It was time to shut him down. Maybe for good.

“This is his words — he said he’s a Bear for life,” Leno said of his conversation with Long. “[Those are] the words I remember him saying. That’s how he wanted to end things.”

That certainly doesn't sound like a player who expects to ever wear a Bears jersey again. It's a shame, but it's also the reality of professional football for an offensive lineman. No position absorbs as much wear and tear as the big uglies up front, and Long is a perfect example. He was once considered the most promising young interior offensive lineman in the NFL just a few years ago. Now, it's anyone's guess if he'll ever play another snap.

“When he was healthy and he was on, he was a dominant football player," Leno said. "I told him plenty of times, ‘Get back to that [2013, 2014, 2015] self.’ It just sucks because so many times he would try to get back to it and had to take a step back. When injuries compile, it’s just really [unfortunate].”

The Bears will look to fill Long's starting role with either Rashaad Coward, Ted Larsen or rookie Alex Bars. And while one (or all) of them will provide an upgrade on the field, none will be able to replace Long's larger-than-life presence everywhere else.

The Bears are getting key contributors Bilal Nichols and Taylor Gabriel back sooner than later

gabriel-927.jpg
USA Today

The Bears are getting key contributors Bilal Nichols and Taylor Gabriel back sooner than later

The Bears returned to Halas Hall with a flurry of injury updates, most notably involving Kyle Long and Mitch Trubisky

And while the starting quarterback for Sunday's game against New Orleans is still TBD, wide reciever Taylor Gabriel will be back out there. Gabriel technically announced his return via Instagram on Sunday night, but confirmed to reporters on Monday that he's been cleared to play.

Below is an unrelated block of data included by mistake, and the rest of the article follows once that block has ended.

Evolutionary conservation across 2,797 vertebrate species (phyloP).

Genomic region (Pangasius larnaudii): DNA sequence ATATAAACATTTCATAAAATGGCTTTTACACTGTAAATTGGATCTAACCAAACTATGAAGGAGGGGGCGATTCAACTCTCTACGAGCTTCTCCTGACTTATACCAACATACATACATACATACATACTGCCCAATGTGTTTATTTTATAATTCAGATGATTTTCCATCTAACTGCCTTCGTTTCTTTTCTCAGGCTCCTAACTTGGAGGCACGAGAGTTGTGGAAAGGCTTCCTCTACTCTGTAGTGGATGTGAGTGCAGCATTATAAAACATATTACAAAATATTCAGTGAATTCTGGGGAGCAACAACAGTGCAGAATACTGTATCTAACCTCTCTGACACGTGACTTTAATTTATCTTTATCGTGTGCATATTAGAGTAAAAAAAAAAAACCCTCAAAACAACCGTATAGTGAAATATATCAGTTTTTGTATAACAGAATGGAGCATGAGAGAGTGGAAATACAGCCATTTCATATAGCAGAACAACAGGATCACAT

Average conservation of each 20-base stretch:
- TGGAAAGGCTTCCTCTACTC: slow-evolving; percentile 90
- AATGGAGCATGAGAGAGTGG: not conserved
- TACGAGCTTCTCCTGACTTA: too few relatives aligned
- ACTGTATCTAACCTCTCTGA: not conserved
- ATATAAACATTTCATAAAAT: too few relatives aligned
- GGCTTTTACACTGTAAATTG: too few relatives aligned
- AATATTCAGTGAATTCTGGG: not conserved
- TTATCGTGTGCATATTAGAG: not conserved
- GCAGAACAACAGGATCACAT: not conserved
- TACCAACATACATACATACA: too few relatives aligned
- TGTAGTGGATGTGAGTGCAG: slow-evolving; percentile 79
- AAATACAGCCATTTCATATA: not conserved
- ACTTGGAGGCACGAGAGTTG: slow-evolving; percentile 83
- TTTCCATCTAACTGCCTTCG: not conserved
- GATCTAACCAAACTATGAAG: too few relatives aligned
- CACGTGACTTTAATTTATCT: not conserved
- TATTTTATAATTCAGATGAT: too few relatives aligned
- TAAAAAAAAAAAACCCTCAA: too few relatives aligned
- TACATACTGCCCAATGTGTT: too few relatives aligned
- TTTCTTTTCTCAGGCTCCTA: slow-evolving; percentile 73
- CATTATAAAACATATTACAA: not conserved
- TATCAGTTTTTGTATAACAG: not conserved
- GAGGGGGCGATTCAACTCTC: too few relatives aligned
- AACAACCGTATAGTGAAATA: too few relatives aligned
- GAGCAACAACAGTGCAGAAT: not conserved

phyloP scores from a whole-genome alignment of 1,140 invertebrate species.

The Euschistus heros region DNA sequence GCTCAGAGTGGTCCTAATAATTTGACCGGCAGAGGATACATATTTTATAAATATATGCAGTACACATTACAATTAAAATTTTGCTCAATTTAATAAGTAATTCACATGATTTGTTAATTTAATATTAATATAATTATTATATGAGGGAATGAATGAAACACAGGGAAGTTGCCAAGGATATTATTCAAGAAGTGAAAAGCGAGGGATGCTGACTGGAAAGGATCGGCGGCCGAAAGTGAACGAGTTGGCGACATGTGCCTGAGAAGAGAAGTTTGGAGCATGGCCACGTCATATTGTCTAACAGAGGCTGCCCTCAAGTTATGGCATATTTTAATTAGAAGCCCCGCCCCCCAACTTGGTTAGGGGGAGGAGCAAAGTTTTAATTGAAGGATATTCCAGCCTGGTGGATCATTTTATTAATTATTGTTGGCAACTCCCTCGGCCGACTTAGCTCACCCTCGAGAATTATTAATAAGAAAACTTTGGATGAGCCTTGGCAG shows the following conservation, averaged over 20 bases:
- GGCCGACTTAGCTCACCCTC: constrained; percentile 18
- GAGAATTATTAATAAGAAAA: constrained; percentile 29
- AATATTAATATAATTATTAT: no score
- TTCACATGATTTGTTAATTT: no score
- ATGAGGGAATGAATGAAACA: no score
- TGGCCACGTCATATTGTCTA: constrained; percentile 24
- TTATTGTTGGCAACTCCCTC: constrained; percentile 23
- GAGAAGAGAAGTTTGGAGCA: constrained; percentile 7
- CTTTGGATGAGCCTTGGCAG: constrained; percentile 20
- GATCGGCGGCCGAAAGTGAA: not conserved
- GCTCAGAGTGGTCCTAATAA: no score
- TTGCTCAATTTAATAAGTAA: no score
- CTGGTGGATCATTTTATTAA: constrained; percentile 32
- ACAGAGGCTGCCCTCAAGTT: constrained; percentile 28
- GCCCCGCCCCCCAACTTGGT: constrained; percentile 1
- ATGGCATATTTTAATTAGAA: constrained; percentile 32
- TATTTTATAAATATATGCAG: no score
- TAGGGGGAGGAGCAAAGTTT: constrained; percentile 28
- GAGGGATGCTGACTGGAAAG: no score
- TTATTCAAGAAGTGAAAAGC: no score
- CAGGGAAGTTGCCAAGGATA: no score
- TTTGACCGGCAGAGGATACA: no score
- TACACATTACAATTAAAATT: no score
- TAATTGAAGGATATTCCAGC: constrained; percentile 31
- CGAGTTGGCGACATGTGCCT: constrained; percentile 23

"It’s just good to be back, to be around the guys," he said. "To be on the sideline just watching what’s been going on, I’ve been hungry to get back on the field... I probably practiced the hardest I’ve ever practiced in my life. I just had fun, and am glad I’m back." 

Gabriel suffered a concussion in the second half of the Bears' win in D.C., and dealt with the lingering effects of it up until last week. 

"I just woke up and I felt like myself," he said. "It was just a blessing. You always hear about concussions and all the crazy things. The athletic trainer, they did a great job with the whole process. I’m glad that I’m back."

Gabriel was coming off the best game of his Bears tenure: a six-catch, 75 yard performance that included three first-half touchdowns. The third touchdown – a 36-yarder featuring a highlight-reel catch – showcased the type of wrinkle that the Trubisky-Gabriel connection can bring to the offense. 

"The one thing that Taylor brings is he has that one element of downfield speed that helps out," Matt Nagy said. "So you’re able to take the top off of some defenses with him. And then he’s one of those wide receivers for us, like Allen Robinson, he’s got experience. So there’s a calming in the huddle that you understand that he knows what to do versus certain coverages. He’s coming off a pretty good game in Washington, and unfortunately got hurt, but there’s a calming element to him and then being able to take the top off.”

The Bears also had good news regarding second-year defensive tackle Bilal Nichols. Nichols returned to practice for the first time since breaking his hand during the Week 2 win in Denver. It's especially good news considering the team expects to be without Akiem Hicks sidelined for the foreseeable future. 

"[I] felt good today," Nichols said. "Just trying to continue to keep moving in the right direction and we'll see where it goes." 

Nichols wouldn't commit to playing on Sunday, and plans to see how he feels after a full week of practice. Nagy indicated that, at this point in his recovery, it's more about getting back into playing shape. 

"He’s been out a couple weeks, so now it’s just the ability for him to show probably more conditioning than anything," he said. "He has that cast on him, but he has the fingers that he’s able to use. Again, if you’re able to be out there and you’re able to suit up and go out there, then to me, let’s go.”

If Nichols is able to play against New Orleans, he'll do so wearing a club for extra protection. This was the first hand injury he's ever suffered, and Nichols admitted that playing with the cast takes some getting used to. Leonard Floyd wore the same type of club during the first half of last season, and has talked with Nichols about how to deal with it. 

"He's giving me a lot of insight and what to expect," Nichols said. "And things that he did that helped him out a lot. You know, we'll see. I'm going to try some things out."